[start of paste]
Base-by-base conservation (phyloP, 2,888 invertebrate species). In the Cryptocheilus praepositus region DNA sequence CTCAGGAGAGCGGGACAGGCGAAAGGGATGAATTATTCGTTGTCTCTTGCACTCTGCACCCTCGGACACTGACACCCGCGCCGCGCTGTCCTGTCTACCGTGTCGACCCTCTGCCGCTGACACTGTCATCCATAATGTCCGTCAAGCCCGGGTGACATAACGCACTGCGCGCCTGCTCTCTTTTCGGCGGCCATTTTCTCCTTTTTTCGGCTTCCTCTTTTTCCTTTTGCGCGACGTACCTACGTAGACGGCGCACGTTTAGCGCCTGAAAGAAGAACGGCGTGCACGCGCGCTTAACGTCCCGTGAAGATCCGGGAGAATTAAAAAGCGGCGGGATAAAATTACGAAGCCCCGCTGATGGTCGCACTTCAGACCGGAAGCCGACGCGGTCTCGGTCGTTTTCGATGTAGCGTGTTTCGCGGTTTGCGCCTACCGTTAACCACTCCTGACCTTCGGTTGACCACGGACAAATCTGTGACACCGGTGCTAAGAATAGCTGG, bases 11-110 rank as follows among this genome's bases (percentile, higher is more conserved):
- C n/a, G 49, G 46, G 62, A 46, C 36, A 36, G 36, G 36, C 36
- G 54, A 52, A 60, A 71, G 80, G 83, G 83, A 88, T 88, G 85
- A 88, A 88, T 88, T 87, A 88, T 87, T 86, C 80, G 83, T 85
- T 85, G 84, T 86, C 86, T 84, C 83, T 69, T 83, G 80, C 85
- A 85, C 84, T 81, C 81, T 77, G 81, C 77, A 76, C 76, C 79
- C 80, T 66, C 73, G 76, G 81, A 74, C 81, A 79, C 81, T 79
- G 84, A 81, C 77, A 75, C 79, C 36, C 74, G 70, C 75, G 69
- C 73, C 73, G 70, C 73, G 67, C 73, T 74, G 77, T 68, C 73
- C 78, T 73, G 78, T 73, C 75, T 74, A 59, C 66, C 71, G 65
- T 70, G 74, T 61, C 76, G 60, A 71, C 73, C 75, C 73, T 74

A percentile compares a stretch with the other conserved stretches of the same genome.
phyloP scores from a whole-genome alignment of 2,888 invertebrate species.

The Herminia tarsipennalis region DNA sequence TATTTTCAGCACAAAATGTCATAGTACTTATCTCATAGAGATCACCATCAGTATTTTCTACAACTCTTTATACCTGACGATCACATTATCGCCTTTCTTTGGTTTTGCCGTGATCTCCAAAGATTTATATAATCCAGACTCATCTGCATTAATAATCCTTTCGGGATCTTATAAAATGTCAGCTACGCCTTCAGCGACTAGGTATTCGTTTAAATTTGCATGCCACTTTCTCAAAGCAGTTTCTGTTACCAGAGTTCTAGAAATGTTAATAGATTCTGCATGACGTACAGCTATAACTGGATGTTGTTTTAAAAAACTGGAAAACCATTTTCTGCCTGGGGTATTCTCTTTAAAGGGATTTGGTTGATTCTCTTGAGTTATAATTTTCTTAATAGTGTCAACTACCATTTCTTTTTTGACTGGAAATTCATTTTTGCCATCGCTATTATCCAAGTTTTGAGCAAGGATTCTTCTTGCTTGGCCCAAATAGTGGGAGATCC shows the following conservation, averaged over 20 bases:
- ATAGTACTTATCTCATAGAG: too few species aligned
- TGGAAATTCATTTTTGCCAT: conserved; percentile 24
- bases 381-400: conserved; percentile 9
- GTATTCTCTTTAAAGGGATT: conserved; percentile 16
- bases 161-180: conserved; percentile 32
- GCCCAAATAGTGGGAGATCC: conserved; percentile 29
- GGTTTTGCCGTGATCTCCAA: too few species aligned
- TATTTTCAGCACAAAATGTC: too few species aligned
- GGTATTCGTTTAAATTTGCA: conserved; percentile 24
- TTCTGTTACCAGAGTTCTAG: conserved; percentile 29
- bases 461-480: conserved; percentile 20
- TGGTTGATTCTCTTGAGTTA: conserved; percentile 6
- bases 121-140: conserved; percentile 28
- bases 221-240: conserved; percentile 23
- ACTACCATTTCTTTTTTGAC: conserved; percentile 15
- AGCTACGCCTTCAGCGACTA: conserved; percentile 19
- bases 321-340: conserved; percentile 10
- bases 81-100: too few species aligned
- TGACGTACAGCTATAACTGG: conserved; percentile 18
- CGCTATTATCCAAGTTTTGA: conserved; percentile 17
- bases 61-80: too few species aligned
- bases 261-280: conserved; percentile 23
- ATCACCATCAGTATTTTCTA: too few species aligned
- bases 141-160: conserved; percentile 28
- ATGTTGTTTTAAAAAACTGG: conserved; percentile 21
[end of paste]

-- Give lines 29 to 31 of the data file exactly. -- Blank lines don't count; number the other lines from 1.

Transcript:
- ACTACCATTTCTTTTTTGAC: conserved; percentile 15
- AGCTACGCCTTCAGCGACTA: conserved; percentile 19
- bases 321-340: conserved; percentile 10